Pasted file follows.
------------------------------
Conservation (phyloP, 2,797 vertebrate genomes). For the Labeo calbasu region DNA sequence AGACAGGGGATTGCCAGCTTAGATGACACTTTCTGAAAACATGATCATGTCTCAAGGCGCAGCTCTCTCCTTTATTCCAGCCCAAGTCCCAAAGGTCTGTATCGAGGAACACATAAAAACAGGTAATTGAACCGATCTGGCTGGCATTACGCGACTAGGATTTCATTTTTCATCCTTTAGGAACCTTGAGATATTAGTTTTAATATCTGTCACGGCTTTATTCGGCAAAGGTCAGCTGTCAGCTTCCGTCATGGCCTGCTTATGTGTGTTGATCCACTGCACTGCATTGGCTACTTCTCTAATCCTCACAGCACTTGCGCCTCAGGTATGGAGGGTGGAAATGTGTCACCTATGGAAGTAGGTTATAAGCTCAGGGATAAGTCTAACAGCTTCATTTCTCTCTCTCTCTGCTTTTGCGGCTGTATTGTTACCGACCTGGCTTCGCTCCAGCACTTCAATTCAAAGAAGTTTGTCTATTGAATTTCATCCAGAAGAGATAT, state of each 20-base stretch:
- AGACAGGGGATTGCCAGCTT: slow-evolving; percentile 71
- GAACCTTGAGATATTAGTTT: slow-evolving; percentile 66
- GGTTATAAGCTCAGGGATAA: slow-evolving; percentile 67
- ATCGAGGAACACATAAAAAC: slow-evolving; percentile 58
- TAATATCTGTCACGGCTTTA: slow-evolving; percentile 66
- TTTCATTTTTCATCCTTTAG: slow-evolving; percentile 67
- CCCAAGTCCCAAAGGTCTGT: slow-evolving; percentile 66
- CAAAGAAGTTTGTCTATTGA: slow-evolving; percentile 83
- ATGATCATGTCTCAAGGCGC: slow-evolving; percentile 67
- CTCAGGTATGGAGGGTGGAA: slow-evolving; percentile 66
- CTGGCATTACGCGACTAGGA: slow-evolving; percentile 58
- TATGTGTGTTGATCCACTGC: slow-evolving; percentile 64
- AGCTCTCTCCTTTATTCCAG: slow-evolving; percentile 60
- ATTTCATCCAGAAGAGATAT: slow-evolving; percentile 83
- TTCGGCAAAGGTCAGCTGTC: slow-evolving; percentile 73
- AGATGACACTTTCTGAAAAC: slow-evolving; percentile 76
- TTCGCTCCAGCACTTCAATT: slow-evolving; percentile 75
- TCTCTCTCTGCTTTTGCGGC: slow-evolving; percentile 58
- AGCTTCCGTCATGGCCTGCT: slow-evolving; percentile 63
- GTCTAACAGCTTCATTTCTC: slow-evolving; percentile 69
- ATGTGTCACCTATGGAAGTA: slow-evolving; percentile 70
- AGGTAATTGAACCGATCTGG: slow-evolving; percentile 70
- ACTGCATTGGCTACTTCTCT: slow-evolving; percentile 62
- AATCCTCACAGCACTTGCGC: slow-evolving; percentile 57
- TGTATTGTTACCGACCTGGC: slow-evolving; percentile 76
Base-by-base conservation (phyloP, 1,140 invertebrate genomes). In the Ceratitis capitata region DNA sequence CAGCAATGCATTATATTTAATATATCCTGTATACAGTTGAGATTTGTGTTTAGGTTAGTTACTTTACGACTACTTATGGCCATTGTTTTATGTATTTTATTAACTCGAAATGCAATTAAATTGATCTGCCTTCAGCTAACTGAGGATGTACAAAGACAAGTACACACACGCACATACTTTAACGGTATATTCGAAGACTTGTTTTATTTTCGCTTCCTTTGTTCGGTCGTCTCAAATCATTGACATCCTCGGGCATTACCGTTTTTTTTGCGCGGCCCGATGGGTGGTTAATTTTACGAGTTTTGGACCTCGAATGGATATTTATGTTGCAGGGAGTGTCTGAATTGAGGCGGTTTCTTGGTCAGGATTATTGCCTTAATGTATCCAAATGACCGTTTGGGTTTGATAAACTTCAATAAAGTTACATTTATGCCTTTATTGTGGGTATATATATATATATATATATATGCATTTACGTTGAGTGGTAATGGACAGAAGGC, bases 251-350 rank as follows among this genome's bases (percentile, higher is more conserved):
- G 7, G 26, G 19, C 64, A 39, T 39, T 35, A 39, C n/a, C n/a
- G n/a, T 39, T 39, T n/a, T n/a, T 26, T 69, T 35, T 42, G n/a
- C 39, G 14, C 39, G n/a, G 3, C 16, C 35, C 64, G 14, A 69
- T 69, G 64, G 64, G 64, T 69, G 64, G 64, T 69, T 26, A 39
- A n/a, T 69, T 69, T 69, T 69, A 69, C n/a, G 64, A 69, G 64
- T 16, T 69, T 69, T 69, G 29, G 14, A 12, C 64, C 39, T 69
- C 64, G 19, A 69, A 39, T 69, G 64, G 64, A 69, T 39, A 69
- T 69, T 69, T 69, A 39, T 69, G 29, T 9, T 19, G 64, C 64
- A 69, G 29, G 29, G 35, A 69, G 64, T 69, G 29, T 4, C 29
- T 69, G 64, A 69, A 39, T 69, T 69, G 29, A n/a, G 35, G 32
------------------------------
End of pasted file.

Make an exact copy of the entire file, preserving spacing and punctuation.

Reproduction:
Conservation (phyloP, 2,797 vertebrate genomes). For the Labeo calbasu region DNA sequence AGACAGGGGATTGCCAGCTTAGATGACACTTTCTGAAAACATGATCATGTCTCAAGGCGCAGCTCTCTCCTTTATTCCAGCCCAAGTCCCAAAGGTCTGTATCGAGGAACACATAAAAACAGGTAATTGAACCGATCTGGCTGGCATTACGCGACTAGGATTTCATTTTTCATCCTTTAGGAACCTTGAGATATTAGTTTTAATATCTGTCACGGCTTTATTCGGCAAAGGTCAGCTGTCAGCTTCCGTCATGGCCTGCTTATGTGTGTTGATCCACTGCACTGCATTGGCTACTTCTCTAATCCTCACAGCACTTGCGCCTCAGGTATGGAGGGTGGAAATGTGTCACCTATGGAAGTAGGTTATAAGCTCAGGGATAAGTCTAACAGCTTCATTTCTCTCTCTCTCTGCTTTTGCGGCTGTATTGTTACCGACCTGGCTTCGCTCCAGCACTTCAATTCAAAGAAGTTTGTCTATTGAATTTCATCCAGAAGAGATAT, state of each 20-base stretch:
- AGACAGGGGATTGCCAGCTT: slow-evolving; percentile 71
- GAACCTTGAGATATTAGTTT: slow-evolving; percentile 66
- GGTTATAAGCTCAGGGATAA: slow-evolving; percentile 67
- ATCGAGGAACACATAAAAAC: slow-evolving; percentile 58
- TAATATCTGTCACGGCTTTA: slow-evolving; percentile 66
- TTTCATTTTTCATCCTTTAG: slow-evolving; percentile 67
- CCCAAGTCCCAAAGGTCTGT: slow-evolving; percentile 66
- CAAAGAAGTTTGTCTATTGA: slow-evolving; percentile 83
- ATGATCATGTCTCAAGGCGC: slow-evolving; percentile 67
- CTCAGGTATGGAGGGTGGAA: slow-evolving; percentile 66
- CTGGCATTACGCGACTAGGA: slow-evolving; percentile 58
- TATGTGTGTTGATCCACTGC: slow-evolving; percentile 64
- AGCTCTCTCCTTTATTCCAG: slow-evolving; percentile 60
- ATTTCATCCAGAAGAGATAT: slow-evolving; percentile 83
- TTCGGCAAAGGTCAGCTGTC: slow-evolving; percentile 73
- AGATGACACTTTCTGAAAAC: slow-evolving; percentile 76
- TTCGCTCCAGCACTTCAATT: slow-evolving; percentile 75
- TCTCTCTCTGCTTTTGCGGC: slow-evolving; percentile 58
- AGCTTCCGTCATGGCCTGCT: slow-evolving; percentile 63
- GTCTAACAGCTTCATTTCTC: slow-evolving; percentile 69
- ATGTGTCACCTATGGAAGTA: slow-evolving; percentile 70
- AGGTAATTGAACCGATCTGG: slow-evolving; percentile 70
- ACTGCATTGGCTACTTCTCT: slow-evolving; percentile 62
- AATCCTCACAGCACTTGCGC: slow-evolving; percentile 57
- TGTATTGTTACCGACCTGGC: slow-evolving; percentile 76
Base-by-base conservation (phyloP, 1,140 invertebrate genomes). In the Ceratitis capitata region DNA sequence CAGCAATGCATTATATTTAATATATCCTGTATACAGTTGAGATTTGTGTTTAGGTTAGTTACTTTACGACTACTTATGGCCATTGTTTTATGTATTTTATTAACTCGAAATGCAATTAAATTGATCTGCCTTCAGCTAACTGAGGATGTACAAAGACAAGTACACACACGCACATACTTTAACGGTATATTCGAAGACTTGTTTTATTTTCGCTTCCTTTGTTCGGTCGTCTCAAATCATTGACATCCTCGGGCATTACCGTTTTTTTTGCGCGGCCCGATGGGTGGTTAATTTTACGAGTTTTGGACCTCGAATGGATATTTATGTTGCAGGGAGTGTCTGAATTGAGGCGGTTTCTTGGTCAGGATTATTGCCTTAATGTATCCAAATGACCGTTTGGGTTTGATAAACTTCAATAAAGTTACATTTATGCCTTTATTGTGGGTATATATATATATATATATATATGCATTTACGTTGAGTGGTAATGGACAGAAGGC, bases 251-350 rank as follows among this genome's bases (percentile, higher is more conserved):
- G 7, G 26, G 19, C 64, A 39, T 39, T 35, A 39, C n/a, C n/a
- G n/a, T 39, T 39, T n/a, T n/a, T 26, T 69, T 35, T 42, G n/a
- C 39, G 14, C 39, G n/a, G 3, C 16, C 35, C 64, G 14, A 69
- T 69, G 64, G 64, G 64, T 69, G 64, G 64, T 69, T 26, A 39
- A n/a, T 69, T 69, T 69, T 69, A 69, C n/a, G 64, A 69, G 64
- T 16, T 69, T 69, T 69, G 29, G 14, A 12, C 64, C 39, T 69
- C 64, G 19, A 69, A 39, T 69, G 64, G 64, A 69, T 39, A 69
- T 69, T 69, T 69, A 39, T 69, G 29, T 9, T 19, G 64, C 64
- A 69, G 29, G 29, G 35, A 69, G 64, T 69, G 29, T 4, C 29
- T 69, G 64, A 69, A 39, T 69, T 69, G 29, A n/a, G 35, G 32